Sunday, July 11, 2010

Debt Commission Urges Americans To Wake The Hell Up

Elected leaders who are unwilling or unable to solve urgent civic problems appoint a commission to give themselves political cover.  The National Commission on Fiscal Responsibility and Reform is one such body, charged with providing politicians with the appropriate cover for unpopular decisions.  This commission on has some inconvenient news for American taxpayers:

The heads of President Barack Obama's national debt commission painted a gloomy picture Sunday as the United States struggles to get its spending under control. 

Republican Alan Simpson and Democrat Erskine Bowles told a meeting of the National Governors Association that everything needs to be considered -- including curtailing popular tax breaks, such as the home mortgage deduction, and instituting a financial trigger mechanism for gaining Medicare coverage.

This is the first of what will prove to be several trial balloons designed to alert the American people to the unavoidable decline in their standard of living that they should expect.  Americans have postponed this decline for two decades by whittling away national strengths inherited from our ancestors.  The dollar's status as the world's reserve currency allowed us to borrow from foreigners on the premise that we can print our own payments in an emergency.  That status won't last once China's central bank or one of the Middle Eastern SWFs sends our Treasury department a foreclosure notice.

The mention of the home mortgage tax deduction ought to raise eyebrows among lowbrow Americans but it probably won't.  Americans have come to view home ownership as both a financial entitlement and right of passage into adulthood.  Those of us born a century too late to settle the frontier as pioneers could have our own little suburban homestead, mortgaged to the hilt, as a memento of America's westward progress.  Millions of Americans have incorporated that tax deduction into their household budgets for years as a lifestyle subsidy on the advice of their tax preparers.  Taking it away will do much more than pull the rug out from under consumer spending (remember, that's 70% of GDP).  It will cut a psychic swath through a bourgeoisie that aspired to own a little piece of the frontier in the safe, predictable confines of suburbia.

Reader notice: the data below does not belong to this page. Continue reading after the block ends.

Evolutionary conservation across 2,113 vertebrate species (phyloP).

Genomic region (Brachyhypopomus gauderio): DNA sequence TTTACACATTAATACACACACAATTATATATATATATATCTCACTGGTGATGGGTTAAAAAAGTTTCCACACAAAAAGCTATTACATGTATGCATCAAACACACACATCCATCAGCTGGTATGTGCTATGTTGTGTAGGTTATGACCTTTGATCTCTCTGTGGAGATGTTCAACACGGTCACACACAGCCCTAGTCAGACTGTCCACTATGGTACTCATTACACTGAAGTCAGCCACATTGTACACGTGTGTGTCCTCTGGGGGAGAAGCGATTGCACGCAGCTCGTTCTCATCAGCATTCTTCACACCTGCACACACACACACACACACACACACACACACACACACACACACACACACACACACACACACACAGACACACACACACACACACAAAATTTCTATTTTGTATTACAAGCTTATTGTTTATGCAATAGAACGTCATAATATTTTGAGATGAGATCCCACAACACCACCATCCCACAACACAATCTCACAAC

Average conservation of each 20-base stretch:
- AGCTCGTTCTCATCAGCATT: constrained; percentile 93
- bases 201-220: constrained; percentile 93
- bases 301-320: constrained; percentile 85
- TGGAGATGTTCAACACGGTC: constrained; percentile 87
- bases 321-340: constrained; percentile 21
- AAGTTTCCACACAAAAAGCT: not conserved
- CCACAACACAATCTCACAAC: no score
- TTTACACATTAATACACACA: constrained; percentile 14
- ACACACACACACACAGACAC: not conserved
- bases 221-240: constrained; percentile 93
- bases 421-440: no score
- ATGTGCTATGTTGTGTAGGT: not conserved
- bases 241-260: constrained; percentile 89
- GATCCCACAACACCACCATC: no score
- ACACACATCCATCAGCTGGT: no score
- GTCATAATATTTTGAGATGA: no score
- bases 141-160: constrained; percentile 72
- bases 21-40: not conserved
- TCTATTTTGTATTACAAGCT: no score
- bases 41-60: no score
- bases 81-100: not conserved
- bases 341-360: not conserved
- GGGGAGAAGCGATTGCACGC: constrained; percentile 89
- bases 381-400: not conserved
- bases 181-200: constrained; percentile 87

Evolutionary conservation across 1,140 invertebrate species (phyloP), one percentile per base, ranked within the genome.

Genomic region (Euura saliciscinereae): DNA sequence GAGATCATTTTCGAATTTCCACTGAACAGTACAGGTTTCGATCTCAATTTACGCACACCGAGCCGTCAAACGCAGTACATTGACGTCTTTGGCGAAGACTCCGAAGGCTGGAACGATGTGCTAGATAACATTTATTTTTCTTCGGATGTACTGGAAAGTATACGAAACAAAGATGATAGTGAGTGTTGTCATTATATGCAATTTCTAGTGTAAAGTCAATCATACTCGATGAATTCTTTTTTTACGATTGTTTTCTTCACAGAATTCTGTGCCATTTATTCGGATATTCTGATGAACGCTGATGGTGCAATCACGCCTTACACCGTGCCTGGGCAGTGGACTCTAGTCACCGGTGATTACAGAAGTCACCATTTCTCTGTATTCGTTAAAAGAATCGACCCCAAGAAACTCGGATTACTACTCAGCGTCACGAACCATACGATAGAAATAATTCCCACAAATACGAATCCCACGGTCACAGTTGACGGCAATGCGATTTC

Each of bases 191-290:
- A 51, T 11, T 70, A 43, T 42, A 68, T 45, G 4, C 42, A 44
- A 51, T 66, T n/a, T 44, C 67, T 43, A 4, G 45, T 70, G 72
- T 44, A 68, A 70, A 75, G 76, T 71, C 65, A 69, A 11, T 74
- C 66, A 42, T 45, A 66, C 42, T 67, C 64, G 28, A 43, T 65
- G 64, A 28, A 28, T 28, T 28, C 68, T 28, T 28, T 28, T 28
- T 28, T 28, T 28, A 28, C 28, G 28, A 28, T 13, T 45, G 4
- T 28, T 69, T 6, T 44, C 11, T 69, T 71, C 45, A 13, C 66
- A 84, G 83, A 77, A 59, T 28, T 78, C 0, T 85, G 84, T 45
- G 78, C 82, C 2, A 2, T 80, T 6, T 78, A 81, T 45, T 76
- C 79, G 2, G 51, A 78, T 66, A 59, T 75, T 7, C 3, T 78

The mere suggestion that entitlements like Medicare should be means-tested will provoke further howls form the aging Boomers in what used to be the middle class.  Sixty-somethings might somehow escape the means tests since they're now the largest and most active voting constituency, so Gen X (that's me!!) will get stuck with at least part of the tab.  My contemporaries can forget about upward mobility or discretionary spending.  We will pay for the excesses of our parents. 

The commission's work is far from done.  There will be more trial balloons, more leaks, and a final report that most Americans will blithely ignore.  I'll read it because I'd like to know how far I'll have to dial back my own spending (which isn't much BTW since I value frugality) so Uncle Sam can pay his creditors.  I personally endorse eliminating the mortgage tax deduction and all entitlements like Medicare and Social Security.  That puts me at odds with most Americans for now, but they'll all eventually have to come around anyway.  Americans need to wake the hell up about the bill coming due, but most of them are sound asleep. 

Full disclosure:  Anthony J. Alfidi had to drink a rum and soda cocktail to write this post.